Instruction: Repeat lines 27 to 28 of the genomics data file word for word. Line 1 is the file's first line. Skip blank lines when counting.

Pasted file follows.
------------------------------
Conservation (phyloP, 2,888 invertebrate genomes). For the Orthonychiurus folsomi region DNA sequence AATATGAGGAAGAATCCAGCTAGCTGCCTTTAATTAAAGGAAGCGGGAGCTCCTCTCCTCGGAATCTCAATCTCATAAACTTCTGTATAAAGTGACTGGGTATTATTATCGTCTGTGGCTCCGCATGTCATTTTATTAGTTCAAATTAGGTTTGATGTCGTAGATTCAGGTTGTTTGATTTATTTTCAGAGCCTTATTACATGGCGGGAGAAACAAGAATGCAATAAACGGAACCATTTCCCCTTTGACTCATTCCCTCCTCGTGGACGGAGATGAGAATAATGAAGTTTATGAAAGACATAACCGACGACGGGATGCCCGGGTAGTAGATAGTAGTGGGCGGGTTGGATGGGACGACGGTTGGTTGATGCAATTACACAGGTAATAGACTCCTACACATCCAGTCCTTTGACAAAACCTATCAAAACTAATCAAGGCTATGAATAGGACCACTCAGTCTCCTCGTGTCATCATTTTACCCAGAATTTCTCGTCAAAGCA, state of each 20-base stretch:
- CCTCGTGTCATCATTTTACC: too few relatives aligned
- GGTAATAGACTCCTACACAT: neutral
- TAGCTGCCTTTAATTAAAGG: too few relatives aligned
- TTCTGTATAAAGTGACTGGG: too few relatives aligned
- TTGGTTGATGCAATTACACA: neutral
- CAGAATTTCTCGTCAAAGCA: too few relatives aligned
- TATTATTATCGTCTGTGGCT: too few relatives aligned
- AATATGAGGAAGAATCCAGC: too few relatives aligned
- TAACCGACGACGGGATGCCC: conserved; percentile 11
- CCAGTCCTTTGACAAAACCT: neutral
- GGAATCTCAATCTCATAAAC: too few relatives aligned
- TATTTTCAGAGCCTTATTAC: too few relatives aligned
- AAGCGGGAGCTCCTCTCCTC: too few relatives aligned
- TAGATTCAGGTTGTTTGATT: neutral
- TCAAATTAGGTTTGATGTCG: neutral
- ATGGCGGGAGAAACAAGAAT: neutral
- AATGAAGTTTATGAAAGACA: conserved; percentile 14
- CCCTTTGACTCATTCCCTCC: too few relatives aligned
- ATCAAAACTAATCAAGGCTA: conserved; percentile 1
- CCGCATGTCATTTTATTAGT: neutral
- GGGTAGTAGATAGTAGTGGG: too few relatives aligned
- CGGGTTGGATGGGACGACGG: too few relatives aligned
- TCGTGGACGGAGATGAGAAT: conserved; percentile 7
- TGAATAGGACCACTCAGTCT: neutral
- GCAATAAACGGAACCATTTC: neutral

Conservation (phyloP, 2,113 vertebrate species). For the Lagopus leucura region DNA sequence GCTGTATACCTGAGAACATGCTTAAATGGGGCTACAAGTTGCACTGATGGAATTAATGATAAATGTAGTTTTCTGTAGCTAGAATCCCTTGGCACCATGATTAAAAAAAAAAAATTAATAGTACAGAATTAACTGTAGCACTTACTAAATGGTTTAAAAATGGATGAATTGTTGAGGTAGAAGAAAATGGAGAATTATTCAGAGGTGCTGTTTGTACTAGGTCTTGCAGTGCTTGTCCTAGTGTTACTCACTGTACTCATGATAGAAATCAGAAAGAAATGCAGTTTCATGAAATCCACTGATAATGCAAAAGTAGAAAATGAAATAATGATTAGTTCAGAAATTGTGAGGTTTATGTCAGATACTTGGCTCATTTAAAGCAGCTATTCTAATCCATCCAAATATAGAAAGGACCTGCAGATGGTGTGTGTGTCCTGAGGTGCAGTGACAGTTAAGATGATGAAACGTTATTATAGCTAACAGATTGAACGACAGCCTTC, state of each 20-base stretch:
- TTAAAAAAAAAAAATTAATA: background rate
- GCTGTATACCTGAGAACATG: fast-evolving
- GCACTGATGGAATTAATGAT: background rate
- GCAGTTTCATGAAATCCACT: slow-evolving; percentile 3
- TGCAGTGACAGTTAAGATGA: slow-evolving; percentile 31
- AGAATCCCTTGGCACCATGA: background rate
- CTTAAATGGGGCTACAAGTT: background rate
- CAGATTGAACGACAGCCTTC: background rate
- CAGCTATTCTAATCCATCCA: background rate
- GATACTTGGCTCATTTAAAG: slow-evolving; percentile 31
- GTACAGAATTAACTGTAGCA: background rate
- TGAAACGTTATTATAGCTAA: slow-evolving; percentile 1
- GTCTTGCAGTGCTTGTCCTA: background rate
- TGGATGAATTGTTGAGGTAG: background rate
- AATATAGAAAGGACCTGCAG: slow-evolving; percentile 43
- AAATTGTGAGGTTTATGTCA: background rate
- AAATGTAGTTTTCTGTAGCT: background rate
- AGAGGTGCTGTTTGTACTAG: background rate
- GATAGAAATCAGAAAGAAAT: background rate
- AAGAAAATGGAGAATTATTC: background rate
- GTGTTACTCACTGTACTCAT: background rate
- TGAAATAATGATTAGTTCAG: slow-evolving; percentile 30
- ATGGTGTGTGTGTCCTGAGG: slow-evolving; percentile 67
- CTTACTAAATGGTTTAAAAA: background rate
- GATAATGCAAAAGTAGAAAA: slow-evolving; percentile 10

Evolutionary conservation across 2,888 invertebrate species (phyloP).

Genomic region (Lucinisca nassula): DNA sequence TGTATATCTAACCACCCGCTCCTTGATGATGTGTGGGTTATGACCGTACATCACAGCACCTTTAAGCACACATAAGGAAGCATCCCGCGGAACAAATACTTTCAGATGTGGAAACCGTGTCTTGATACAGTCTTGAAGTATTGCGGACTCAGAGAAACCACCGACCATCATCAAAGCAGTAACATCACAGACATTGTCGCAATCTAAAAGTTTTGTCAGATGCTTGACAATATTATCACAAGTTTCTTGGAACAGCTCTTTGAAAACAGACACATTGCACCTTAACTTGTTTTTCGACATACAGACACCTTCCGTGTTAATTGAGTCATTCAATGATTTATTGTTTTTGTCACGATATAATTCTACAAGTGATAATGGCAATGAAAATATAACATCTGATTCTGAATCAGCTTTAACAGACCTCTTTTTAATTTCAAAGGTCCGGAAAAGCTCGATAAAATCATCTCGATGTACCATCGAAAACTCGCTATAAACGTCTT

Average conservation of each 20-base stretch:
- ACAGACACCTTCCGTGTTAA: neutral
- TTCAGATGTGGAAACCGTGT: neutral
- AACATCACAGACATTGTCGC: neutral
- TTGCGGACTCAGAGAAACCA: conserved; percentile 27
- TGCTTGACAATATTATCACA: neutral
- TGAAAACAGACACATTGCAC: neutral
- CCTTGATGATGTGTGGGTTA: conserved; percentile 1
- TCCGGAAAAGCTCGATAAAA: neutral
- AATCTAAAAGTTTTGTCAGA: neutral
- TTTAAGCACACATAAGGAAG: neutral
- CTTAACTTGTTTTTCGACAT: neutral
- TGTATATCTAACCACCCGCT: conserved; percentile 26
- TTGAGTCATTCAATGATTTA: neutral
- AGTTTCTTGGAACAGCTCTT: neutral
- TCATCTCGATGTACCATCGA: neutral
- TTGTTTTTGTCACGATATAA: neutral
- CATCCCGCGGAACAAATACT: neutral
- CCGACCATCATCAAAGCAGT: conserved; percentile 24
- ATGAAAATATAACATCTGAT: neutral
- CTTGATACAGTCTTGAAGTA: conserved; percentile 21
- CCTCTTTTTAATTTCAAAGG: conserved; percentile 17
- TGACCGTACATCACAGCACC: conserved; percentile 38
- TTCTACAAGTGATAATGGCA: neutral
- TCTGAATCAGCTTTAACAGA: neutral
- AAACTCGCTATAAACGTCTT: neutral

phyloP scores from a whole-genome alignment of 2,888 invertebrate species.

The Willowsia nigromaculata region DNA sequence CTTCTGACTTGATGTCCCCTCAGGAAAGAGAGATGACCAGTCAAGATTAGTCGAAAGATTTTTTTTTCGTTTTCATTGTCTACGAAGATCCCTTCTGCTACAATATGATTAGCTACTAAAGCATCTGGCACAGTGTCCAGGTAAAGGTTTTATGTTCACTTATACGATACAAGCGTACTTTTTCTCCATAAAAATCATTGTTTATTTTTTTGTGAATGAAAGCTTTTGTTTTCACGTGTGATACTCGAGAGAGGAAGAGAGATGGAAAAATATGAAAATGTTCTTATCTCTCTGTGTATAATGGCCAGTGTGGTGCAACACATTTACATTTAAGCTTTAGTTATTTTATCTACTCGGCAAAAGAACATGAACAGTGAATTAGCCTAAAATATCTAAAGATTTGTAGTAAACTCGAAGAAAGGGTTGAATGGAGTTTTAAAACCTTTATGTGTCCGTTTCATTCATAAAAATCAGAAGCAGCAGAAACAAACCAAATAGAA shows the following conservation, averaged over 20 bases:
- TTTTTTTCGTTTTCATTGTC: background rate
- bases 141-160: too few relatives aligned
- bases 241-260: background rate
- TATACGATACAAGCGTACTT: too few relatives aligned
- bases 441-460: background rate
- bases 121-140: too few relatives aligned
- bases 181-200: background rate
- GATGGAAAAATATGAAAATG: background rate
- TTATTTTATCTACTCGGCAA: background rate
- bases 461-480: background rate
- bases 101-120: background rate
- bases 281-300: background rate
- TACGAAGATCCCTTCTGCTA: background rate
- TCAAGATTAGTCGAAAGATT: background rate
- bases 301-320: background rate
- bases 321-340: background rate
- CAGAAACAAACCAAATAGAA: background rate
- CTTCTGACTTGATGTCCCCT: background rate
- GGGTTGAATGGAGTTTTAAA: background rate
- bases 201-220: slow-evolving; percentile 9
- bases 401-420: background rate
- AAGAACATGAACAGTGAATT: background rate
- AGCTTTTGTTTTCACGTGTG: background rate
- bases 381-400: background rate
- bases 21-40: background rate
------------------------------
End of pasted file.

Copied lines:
Conservation (phyloP, 2,113 vertebrate species). For the Lagopus leucura region DNA sequence GCTGTATACCTGAGAACATGCTTAAATGGGGCTACAAGTTGCACTGATGGAATTAATGATAAATGTAGTTTTCTGTAGCTAGAATCCCTTGGCACCATGATTAAAAAAAAAAAATTAATAGTACAGAATTAACTGTAGCACTTACTAAATGGTTTAAAAATGGATGAATTGTTGAGGTAGAAGAAAATGGAGAATTATTCAGAGGTGCTGTTTGTACTAGGTCTTGCAGTGCTTGTCCTAGTGTTACTCACTGTACTCATGATAGAAATCAGAAAGAAATGCAGTTTCATGAAATCCACTGATAATGCAAAAGTAGAAAATGAAATAATGATTAGTTCAGAAATTGTGAGGTTTATGTCAGATACTTGGCTCATTTAAAGCAGCTATTCTAATCCATCCAAATATAGAAAGGACCTGCAGATGGTGTGTGTGTCCTGAGGTGCAGTGACAGTTAAGATGATGAAACGTTATTATAGCTAACAGATTGAACGACAGCCTTC, state of each 20-base stretch:
- TTAAAAAAAAAAAATTAATA: background rate